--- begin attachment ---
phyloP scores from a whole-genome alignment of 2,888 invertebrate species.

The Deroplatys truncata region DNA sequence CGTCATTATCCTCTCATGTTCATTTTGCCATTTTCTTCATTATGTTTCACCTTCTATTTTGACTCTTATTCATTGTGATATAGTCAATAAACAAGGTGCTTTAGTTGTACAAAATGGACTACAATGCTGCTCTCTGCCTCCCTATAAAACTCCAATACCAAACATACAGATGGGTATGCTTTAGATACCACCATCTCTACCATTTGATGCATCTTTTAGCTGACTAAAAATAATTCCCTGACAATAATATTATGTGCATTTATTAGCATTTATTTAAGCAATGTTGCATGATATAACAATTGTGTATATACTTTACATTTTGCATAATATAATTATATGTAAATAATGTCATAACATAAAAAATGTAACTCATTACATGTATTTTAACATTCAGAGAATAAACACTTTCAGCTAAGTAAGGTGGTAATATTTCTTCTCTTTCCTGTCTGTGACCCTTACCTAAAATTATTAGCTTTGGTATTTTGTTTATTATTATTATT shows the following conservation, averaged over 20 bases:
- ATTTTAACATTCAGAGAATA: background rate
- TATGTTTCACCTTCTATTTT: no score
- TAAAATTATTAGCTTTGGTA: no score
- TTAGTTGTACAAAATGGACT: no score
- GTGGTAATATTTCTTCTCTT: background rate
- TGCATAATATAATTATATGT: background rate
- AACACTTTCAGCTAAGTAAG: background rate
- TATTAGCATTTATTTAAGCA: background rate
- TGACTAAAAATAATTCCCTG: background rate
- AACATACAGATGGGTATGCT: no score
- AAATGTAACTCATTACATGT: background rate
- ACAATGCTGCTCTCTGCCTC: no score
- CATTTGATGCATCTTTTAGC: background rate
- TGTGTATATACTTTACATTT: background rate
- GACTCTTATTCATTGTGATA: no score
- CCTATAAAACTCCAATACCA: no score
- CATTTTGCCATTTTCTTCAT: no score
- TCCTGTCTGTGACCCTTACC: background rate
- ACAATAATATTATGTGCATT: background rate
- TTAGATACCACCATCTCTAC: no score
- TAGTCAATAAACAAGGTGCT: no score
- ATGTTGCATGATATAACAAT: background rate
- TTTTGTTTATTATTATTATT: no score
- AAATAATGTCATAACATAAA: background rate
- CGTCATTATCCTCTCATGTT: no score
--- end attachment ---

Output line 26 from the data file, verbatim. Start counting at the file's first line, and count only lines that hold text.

- AAATAATGTCATAACATAAA: background rate